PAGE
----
A very sad trend. Sad

True. Political polarization in current elections is quite disgusting.
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22:15   ComradeSibboleth   this is all extremely terrible and in all respects absolutely fycking dire.

It really is.



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« Reply #7 on: March 31, 2011, 11:52:13 am »
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Both candidates were honest? Yes.
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GPORTER
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« Reply #8 on: March 31, 2011, 11:58:10 am »
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Both candidates were honest? Yes.
Honestly I believe it was the gaffe by Ford in the second debate...if there had been no gaffe then I believe that Ford would have been president...
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the birth of modern america & onward election Former Vice President Blanche Bruce defeats incumbent President Grover Cleveland in 1904. In an age of unpredictable election outcomes Bruce finds himself reelected in 1908 against an opponent whose name escapes me at the moment. Blanche Bruce served as Vice President under Frederick Douglas whom Cleveland defeated in 1900. His Vice President runs to replace Bruce in 1912.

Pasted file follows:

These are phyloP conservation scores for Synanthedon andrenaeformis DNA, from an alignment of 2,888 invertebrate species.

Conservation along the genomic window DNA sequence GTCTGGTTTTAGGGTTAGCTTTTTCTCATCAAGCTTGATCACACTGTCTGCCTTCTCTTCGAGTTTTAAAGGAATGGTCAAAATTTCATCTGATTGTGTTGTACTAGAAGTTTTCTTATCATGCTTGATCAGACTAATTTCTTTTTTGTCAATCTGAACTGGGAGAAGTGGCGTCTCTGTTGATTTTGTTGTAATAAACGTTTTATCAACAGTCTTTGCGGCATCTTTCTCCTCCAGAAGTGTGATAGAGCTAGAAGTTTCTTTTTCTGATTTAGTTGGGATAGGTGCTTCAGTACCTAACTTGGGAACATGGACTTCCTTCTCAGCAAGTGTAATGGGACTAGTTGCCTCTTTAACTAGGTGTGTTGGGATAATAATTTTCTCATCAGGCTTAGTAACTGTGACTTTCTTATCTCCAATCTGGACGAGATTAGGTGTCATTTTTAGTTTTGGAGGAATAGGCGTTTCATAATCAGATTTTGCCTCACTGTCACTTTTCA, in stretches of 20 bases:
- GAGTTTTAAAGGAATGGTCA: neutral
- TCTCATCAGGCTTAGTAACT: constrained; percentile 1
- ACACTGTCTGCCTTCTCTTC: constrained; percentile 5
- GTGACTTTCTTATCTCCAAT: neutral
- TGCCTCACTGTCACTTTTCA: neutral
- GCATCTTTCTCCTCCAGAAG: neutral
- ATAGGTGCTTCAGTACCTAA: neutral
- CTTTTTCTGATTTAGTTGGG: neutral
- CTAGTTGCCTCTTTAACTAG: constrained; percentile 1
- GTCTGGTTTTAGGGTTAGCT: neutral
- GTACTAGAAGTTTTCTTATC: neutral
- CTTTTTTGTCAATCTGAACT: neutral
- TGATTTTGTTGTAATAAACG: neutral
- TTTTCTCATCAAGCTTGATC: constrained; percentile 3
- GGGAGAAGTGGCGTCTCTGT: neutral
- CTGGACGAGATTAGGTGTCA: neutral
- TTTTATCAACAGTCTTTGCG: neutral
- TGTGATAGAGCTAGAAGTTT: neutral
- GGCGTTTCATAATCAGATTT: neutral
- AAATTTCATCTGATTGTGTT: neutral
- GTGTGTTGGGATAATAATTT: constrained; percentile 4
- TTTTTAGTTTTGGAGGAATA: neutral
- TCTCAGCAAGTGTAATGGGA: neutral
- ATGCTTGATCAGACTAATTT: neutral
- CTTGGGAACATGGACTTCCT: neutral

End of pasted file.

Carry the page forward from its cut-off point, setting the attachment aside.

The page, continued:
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« Reply #9 on: March 31, 2011, 05:27:34 pm »
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Both candidates were honest? Yes.
Honestly I believe it was the gaffe by Ford in the second debate...if there had been no gaffe then I believe that Ford would have been president...
...And there'd be no Conservative revolution, except maybe in the late eighties (1988) or the nineties (1992). But it wouldn't be the one we know today. Heck, the Conservative President in question might even have the bragging point of a surplus then...
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« Reply #10 on: March 31, 2011, 05:44:38 pm »
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Is there more polarization?

States where one party got 55% or more of the 2 party vote-

1976-



8 Democratic States, representing 85 EVs with D.C.
6 Republican states,  representing 25 EVs.
36  Swing States, representing 428 EVs.

2004-



8 Democratic States, representing 146 EVs with D.C.
20 Republican states,  representing 183 EVs.
22  Swing States, representing 209 EVs.

Is that much more polarized?
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« Reply #11 on: March 31, 2011, 06:51:45 pm »